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    Nueva cartografía para el siglo XXI / Luis Ángel Duque
    Venezuela : nuevas cartografías y cosmogonías. -- Caracas, Venezuela : Fundación Galería de Arte Nacional, 1991
    p. 7-18 : ill.
    Book/pamphlet article – Essays

In this essay for the exhibition Venezuela, nuevas cartografías y cosmogonías [Venezuela, New Cartographies and Cosmogonies] (Caracas, Galería de Arte Nacional, 1995), curator Luis Ángel Duque offers a brief introduction to the serious problems that affect the planet Earth in the period preceding the new millennium (environmental deterioration, the extinction of animal species, the depletion of the earth, and urban pollution, among others). Duque highlights the artists that assume responsibility for dealing with these problems, along with the scientists, politicians, and inhabitants of the earth. Thereafter he offers a historical and theoretical framework for the development of sciences focusing on satellite technologies, the space race, ecological and geographical research, and the global art movements that have arisen, such as “artistas de la tierra” [artists of the Earth]. He comments on the most important works within this field and offers general guidance on how to appreciate the installations in this show.


The essay “Nueva cartografía para el siglo XXI” [New Cartography for the Twenty-First Century] by Venezuelan curator Luis Ángel Duque is divided into three parts preceded by epigraphs. The originality [of this text] is rooted in its emphatic inquiry into the environmental problems that affect and threaten the future of the planet Earth, which precedes any artistic analysis or critique in relation to selected works. Duque delves into the careers [of the artists], upon which there are comments in another chapter of the catalogue. In this text, he proposes an awakening of public environmental consciousness regarding the gravity of ecological problems, as well as an aesthetic enjoyment of the show that is meant to be an artistic examination of the theme of “Venezuela,” understood as a fragment of nature that goes beyond any notions of “country” or “nation.” Duque affirms that [the show] is meant to present its art as “event and reflection theater” in Venezuela. The curator discusses the exhibition and its context through well-documented information and using precise references to scientific advances within the satellite sciences (meteorological; astronomical; navigational; military; communications; and [technology for] exploring natural resources). Duque’s comments on the responsibility of the contemporary artist immersed in an awareness of himself as an inhabitant of the planet, and its environmental and sociopolitical situation at the end of the millennium, are likewise important.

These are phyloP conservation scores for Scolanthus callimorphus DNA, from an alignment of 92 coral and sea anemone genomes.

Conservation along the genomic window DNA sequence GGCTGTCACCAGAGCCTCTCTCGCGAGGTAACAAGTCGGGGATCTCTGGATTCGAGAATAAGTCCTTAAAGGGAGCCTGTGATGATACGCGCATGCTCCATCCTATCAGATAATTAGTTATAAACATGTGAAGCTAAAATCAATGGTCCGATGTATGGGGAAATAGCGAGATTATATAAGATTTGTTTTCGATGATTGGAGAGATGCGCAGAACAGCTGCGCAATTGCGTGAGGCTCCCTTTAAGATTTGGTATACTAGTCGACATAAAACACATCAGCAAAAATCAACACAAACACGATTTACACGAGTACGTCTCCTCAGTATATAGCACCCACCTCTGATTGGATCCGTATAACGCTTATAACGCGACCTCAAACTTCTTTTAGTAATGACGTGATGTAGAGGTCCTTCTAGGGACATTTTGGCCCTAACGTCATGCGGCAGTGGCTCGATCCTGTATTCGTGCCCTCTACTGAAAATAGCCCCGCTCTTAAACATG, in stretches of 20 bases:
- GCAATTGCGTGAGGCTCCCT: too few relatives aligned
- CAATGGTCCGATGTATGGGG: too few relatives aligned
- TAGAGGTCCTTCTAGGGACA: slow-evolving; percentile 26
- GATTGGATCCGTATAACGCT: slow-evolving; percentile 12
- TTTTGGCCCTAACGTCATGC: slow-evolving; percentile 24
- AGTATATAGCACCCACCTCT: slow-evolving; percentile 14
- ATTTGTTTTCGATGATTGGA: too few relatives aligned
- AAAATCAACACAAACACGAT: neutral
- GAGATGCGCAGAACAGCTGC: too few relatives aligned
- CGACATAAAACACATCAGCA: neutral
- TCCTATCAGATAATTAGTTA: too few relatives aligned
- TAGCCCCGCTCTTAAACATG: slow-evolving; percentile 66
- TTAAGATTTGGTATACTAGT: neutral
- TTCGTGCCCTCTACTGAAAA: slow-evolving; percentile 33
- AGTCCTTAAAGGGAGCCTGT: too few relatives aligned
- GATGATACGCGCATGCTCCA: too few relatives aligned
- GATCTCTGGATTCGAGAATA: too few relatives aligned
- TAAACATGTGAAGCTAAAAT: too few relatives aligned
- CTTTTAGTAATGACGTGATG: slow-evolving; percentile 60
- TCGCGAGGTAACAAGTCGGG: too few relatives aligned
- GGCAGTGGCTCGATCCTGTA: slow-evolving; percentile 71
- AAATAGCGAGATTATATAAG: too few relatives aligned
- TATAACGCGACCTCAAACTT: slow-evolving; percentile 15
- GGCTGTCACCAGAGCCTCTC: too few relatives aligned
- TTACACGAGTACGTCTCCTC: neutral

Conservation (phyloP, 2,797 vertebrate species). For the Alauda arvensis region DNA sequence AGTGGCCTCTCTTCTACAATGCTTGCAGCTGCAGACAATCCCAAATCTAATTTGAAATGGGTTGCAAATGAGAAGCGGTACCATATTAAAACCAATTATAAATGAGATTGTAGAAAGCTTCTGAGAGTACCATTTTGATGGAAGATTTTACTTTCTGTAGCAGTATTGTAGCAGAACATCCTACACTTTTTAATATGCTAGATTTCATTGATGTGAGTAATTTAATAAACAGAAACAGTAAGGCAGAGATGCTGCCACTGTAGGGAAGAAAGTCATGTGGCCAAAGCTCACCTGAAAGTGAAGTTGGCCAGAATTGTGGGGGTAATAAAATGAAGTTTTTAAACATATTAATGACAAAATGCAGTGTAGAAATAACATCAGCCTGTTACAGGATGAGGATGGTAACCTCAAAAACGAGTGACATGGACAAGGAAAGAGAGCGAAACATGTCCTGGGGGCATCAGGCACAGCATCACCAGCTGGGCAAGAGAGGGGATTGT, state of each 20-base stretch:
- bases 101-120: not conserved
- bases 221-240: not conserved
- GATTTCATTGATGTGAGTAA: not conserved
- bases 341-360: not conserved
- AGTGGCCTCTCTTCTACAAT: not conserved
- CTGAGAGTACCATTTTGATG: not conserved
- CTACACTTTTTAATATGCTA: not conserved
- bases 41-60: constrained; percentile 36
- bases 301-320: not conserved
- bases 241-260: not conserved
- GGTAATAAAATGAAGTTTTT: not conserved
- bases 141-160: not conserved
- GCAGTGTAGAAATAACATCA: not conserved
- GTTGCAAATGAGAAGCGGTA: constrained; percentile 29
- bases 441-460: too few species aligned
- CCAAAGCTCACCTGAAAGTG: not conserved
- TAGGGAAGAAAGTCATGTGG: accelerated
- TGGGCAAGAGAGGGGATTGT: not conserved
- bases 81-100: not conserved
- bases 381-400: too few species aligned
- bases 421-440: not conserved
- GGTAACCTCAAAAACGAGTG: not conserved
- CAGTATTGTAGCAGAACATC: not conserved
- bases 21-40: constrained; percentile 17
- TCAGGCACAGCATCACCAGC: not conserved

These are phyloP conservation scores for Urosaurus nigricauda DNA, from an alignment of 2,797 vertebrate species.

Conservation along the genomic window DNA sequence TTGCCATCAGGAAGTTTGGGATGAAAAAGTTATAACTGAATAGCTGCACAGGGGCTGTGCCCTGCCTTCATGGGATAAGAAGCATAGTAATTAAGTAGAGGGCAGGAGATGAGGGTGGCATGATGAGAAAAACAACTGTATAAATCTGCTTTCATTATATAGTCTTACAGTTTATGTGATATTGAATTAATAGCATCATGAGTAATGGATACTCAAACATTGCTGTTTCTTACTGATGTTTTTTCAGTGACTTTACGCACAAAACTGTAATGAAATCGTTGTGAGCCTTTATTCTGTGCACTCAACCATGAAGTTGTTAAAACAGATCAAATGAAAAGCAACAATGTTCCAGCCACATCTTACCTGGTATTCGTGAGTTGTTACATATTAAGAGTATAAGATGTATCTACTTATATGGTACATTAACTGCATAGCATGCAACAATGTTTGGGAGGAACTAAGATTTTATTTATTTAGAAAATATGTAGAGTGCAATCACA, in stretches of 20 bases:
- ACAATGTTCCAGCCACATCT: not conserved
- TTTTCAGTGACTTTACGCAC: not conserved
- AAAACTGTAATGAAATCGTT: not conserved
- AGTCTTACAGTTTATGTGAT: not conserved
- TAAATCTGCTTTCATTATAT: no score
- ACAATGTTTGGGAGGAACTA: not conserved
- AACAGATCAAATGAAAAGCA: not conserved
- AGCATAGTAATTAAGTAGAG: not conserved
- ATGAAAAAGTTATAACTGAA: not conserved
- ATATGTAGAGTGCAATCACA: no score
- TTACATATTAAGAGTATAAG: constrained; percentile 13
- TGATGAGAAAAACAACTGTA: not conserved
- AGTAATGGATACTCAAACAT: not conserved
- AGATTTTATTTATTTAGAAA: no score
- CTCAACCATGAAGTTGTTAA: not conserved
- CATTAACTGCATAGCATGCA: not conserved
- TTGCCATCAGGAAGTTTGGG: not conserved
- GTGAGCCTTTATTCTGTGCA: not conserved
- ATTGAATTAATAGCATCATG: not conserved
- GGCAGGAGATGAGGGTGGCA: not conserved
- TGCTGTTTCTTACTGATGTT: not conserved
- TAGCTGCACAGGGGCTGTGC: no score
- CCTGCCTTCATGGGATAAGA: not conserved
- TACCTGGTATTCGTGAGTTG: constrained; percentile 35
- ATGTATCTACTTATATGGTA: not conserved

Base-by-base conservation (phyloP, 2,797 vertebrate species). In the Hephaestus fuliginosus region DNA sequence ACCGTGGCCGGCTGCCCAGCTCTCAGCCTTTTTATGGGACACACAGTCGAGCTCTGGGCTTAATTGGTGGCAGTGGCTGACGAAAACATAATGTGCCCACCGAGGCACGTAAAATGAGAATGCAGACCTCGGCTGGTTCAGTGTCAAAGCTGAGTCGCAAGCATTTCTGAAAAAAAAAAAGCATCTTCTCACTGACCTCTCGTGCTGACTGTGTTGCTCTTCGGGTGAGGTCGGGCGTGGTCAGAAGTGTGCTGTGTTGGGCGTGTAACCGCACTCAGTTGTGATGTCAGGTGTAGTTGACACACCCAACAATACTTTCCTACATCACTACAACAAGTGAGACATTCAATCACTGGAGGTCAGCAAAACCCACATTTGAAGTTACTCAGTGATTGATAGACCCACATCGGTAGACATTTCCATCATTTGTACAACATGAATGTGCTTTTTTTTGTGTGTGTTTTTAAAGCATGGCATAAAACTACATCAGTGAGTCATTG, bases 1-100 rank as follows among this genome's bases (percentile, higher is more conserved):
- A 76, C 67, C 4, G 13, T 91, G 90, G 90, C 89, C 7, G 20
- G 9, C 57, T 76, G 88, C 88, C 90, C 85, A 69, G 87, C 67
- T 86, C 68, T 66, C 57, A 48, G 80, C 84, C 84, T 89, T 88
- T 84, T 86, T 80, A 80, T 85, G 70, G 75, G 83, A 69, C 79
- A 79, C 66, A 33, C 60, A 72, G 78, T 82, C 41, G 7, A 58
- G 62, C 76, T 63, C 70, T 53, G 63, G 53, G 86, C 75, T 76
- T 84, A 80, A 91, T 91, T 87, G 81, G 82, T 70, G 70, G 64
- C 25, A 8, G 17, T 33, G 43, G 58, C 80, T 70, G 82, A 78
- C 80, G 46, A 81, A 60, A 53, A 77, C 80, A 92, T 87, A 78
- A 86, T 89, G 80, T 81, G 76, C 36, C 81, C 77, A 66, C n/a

The artists in the show included: Oscar Molinari, Alejandro Blanco Uribe, José Antonio Hernández Diez, José Gabriel Fernández, Jorge Pizzani, Alí González, Oscar Machado, Pancho Quilichi, Miguel Noya, and Milton Becerra. In addition to the present document, the catalogue contains the chapter “Proyectos y artistas” [Projects and Artists], also written by Duque (the projects) and the documentalist Cruz Barceló (biographies); as well as a scientific and technological text entitled “La teledetección espacial, una valiosa herramienta de la geografía” [Spatial Detection, A Valuable Tool in Geography] by Silvia Pardi La Cruz, and finally, a glossary of terms.


See the ICAA digital archive to access the third part of the exhibition catalogue, “Proyectos y artistas” [Projects and Artists], also written by Duque (doc. no. 1160711)].

Maria Elena Huizi
Fundación Mercantil, Caracas, Venezuela
Reproduced with permission of Luis Ángel Duque, Baruta, Venezuela
Biblioteca María Elena Huizi